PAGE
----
June 25, 2004 | David F. Coppedge

Biochemists Mutate Protein, Make a Catalyst

“Enzymes are among the most proficient catalysts known,” wrote three Duke University scientists, “and they catalyze a wide variety of reactions in aqueous solutions under ambient conditions with exquisite selectivity and stereospecificity.”  The team set out to rationally design their own enzyme.  Their work is reported in the June 25 issue of Science.1  Building on a non-enzymatic ribose-binding protein, they introduced 18 to 22 mutations at specific points, imitating the active site of triose phosphate isomerase (TIM).  They succeeded in getting a million-fold increase in catalytic activity, and showed their NovoTim invention to be biologically active in E. coli bacteria.  To them, not only does this demonstrate scientists’ ability to understand and imitate “naturally evolved” enzymes, but the “introduction of TIM activity into RBP is therefore equivalent to convergent evolution by computational design.”  Their enzyme was less thermally stable than the wild type, however, and the reaction rate was 220 times lower.


1Dwyer, Looger and Hellinga, “Computational Design of a Biologically Active Enzyme,” Science, Vol 304, Issue 5679, 1967-1971, 25 June 2004, [DOI: 10.1126/science.1098432].

We hate to have to award these clever inventors the Stupid Evolution Quote of the Week prize, but listen to what they said.  They just called themselves blind, deaf and dumb.  Here they used intelligence, ingenuity, know-how, knowledge, and supervision to design a working enzyme, then said it was equivalent to “convergent evolution,” a blind, purposeless process that has none of those things.  Their work has nothing to do with evolution, convergent, divergent, invergent, subvergent or otherwise.  It was an exercise in reverse engineering.  By emphasizing the specificity of contact points in a simple enzyme that leads to efficient catalysis, their work underscores the necessity of rational design.  How come Charlie keeps getting credit for intelligent design work?  Unfair.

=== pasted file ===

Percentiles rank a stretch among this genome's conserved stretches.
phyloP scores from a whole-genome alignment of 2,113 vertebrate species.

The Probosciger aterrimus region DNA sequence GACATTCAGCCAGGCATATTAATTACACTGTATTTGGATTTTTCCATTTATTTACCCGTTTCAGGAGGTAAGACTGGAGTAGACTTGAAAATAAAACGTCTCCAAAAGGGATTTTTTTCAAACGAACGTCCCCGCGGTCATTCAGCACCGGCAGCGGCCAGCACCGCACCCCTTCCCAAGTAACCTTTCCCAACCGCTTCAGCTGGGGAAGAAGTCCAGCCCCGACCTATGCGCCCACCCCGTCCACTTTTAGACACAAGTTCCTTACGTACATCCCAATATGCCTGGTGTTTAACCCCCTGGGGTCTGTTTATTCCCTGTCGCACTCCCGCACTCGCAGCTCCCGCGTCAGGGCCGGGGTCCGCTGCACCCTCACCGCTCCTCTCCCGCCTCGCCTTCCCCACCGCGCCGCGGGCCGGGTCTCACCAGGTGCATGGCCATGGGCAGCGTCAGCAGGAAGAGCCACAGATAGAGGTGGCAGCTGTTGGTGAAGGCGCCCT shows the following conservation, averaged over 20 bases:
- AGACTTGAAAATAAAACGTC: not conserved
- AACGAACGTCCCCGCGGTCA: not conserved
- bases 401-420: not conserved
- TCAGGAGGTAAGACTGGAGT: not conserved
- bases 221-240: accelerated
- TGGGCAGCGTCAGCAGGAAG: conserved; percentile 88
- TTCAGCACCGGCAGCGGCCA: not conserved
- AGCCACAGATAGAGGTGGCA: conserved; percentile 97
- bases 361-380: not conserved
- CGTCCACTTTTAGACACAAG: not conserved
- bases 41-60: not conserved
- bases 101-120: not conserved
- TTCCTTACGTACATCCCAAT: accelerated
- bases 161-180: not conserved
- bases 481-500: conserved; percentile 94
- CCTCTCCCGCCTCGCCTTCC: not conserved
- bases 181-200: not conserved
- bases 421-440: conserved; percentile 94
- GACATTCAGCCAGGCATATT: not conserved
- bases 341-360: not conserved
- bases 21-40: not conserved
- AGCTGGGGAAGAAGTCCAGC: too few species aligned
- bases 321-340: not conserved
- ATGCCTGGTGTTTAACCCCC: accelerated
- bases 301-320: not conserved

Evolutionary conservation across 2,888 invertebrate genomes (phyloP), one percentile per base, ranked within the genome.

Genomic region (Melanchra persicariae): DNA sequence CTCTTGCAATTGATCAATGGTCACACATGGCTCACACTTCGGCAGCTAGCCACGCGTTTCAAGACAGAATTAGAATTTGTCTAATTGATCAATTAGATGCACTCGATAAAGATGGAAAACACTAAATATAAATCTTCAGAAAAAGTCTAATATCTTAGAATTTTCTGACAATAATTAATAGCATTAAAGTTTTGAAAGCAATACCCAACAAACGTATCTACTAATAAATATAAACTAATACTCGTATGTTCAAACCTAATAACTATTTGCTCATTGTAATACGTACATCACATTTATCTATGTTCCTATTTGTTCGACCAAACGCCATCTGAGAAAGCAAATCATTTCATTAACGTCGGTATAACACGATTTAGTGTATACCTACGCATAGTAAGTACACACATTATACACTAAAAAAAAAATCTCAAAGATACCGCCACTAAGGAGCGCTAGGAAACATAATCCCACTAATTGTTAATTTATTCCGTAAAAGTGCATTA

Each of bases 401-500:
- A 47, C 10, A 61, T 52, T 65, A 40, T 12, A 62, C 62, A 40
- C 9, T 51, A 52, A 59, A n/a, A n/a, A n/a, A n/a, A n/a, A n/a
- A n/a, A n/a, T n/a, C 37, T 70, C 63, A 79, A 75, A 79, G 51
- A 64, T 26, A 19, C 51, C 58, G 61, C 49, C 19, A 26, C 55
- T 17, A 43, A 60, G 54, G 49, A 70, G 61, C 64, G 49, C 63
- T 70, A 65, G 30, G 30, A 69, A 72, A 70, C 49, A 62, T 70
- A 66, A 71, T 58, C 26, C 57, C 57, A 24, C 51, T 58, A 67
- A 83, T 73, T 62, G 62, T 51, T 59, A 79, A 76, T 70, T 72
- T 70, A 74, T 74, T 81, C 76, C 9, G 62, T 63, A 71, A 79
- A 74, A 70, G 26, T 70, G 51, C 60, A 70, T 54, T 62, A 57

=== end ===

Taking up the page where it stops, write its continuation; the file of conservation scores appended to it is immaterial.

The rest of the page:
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Categories: Cell Biology, Dumb Ideas

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